Tyrannosaurus Skull From Gobi Desert Nabbed


     MANHATTAN (CN) – Seizing their third skull of the Tyrannosaurus bataar on Wednesday, New York’s federal prosecutors are steadily repopulating Mongolia of its looted paleantological treasures.
     The office of Manhattan U.S. Attorney Preet Bharara has become quite familiar with Tyrannosaurus bataar, a species also known as a tarbosaurus that roamed the Gobi Desert during the cretaceous period around 65 million years ago.
     Before today, Bharara’s office returned at least three full skeletons of the creature to the Mongolian government. One of the skeletons had been sold at the Dallas-based Heritage Auctions for $1.05 million in May 2000.
     Mongolian law has considered the fossils to be government property since an expedition discovered the species in the Nemegt Basin in 1946.
     An anonymous buyer scooped up the skull forfeited today at an auction by the California-based I.M. Chait Gallery for roughly $276,000 on March 25, 2007, according to the forfeiture complaint.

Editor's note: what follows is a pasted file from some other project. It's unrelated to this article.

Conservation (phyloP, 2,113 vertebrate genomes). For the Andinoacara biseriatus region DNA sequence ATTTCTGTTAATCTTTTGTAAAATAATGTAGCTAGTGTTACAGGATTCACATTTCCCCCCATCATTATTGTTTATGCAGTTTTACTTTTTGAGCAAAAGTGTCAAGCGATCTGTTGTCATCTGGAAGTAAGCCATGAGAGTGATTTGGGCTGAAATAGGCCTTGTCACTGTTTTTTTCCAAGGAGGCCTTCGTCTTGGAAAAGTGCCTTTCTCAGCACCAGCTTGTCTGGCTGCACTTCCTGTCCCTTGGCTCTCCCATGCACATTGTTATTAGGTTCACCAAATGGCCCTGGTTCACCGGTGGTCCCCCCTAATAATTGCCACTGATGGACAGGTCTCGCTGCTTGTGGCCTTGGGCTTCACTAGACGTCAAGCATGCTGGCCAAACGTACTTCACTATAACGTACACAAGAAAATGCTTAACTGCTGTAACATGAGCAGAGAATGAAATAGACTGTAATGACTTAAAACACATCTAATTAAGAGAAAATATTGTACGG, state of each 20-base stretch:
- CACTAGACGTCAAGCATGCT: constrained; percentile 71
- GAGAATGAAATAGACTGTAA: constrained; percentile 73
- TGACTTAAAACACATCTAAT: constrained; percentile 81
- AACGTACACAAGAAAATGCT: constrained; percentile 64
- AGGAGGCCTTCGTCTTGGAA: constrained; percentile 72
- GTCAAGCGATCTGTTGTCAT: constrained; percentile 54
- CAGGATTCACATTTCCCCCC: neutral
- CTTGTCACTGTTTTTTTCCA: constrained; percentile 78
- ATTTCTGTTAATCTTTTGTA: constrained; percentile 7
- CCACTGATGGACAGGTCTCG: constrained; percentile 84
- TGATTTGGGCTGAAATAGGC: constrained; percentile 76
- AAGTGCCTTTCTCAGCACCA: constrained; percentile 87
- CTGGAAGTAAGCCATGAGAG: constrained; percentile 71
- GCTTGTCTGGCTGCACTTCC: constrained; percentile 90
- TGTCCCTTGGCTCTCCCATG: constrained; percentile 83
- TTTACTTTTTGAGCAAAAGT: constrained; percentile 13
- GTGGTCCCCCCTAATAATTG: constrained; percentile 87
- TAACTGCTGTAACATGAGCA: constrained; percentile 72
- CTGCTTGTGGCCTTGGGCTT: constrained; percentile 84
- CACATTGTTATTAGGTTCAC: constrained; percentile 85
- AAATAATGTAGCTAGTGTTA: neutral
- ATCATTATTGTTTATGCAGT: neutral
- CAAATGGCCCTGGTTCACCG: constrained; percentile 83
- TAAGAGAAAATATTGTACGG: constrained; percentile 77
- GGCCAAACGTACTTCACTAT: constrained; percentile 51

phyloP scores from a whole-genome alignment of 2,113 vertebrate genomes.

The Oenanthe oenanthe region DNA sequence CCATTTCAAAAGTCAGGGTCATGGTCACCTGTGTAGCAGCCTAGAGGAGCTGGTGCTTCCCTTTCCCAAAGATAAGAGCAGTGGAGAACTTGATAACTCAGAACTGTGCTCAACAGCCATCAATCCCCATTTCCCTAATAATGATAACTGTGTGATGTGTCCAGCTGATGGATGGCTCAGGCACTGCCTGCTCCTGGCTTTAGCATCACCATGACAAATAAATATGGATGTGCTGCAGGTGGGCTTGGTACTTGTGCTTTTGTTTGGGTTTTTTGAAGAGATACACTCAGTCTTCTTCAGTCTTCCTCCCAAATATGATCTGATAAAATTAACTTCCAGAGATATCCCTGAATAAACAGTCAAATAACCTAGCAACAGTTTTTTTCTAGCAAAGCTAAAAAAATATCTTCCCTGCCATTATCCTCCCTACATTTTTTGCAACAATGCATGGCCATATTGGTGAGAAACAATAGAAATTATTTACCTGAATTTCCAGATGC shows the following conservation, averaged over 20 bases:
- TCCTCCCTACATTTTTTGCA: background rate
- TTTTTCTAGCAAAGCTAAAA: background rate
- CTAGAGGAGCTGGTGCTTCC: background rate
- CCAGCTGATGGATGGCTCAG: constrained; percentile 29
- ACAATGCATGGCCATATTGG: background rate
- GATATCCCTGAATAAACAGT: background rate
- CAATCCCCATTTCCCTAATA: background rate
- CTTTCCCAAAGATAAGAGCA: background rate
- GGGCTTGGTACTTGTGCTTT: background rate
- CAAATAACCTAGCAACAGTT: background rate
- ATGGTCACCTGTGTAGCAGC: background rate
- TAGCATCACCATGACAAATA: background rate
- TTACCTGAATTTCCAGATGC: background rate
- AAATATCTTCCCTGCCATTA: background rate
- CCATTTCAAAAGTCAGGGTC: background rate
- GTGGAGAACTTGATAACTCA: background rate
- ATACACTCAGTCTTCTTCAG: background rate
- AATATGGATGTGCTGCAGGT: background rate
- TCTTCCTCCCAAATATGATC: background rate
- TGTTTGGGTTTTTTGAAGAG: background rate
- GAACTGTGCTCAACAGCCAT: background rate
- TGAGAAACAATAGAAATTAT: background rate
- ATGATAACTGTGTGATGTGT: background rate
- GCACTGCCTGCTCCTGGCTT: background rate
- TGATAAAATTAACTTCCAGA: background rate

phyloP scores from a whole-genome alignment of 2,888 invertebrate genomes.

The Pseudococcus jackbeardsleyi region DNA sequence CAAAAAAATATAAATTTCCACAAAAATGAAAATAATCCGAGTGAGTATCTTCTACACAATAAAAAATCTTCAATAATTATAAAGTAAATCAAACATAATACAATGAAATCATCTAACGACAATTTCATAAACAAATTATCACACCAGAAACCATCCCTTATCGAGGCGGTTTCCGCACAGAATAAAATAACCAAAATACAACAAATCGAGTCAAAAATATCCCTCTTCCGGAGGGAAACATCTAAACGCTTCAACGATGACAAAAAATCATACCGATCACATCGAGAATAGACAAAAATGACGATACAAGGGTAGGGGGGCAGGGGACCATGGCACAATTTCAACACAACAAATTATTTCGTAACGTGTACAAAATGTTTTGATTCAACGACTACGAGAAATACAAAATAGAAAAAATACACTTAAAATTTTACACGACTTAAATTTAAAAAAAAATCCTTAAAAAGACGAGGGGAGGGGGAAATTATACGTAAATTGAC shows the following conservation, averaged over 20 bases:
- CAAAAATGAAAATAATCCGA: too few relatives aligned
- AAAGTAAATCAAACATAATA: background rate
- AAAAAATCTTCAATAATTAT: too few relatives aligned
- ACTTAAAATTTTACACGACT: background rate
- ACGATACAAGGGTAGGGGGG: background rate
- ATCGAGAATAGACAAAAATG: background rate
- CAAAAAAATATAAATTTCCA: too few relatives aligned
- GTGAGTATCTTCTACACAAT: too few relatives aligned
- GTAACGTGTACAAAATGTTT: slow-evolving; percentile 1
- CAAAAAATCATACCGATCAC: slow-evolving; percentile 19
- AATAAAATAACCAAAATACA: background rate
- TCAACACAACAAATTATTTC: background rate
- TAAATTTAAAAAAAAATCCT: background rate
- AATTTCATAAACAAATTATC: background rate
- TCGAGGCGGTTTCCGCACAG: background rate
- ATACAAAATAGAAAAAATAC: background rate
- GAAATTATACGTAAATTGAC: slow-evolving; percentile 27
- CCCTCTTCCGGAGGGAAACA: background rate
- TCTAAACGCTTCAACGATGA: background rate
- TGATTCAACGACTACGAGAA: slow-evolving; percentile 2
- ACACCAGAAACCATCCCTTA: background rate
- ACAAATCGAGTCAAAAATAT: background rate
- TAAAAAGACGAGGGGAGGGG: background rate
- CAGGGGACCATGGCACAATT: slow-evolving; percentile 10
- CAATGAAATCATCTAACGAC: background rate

The sale had represented the third-highest amount paid for a prehistoric specimen at auction, the Associated Press reported at the time.
     Prosecutors say that its current owner agreed to give it up upon being informed of its provenance.
     In addition to the Bataar skull and skeletons, Bharara’s office boasted of its repatriation of full and partial saurolophus, oviraptor, gallimimus, ankylosaurus, and protoceratops skeletons.
     “We are gratified to add the skull of another Tyrannosaurus bataar to the roster of fossils returned to Mongolia,” Bharara said in a statement. “Each of these fossils represents a culturally and scientifically important artifact looted from its rightful owner. Together with our law enforcement partners, we will continue to pursue opportunities to right the wrongs committed when priceless artifacts are stolen.”
     Prosecutors also have returned “a composite nest containing miscellaneous dinosaur eggs, and numerous small, unidentified prehistoric lizards and turtles.”
     The I.M. Chait gallery did not immediately respond to a telephone request for comment.

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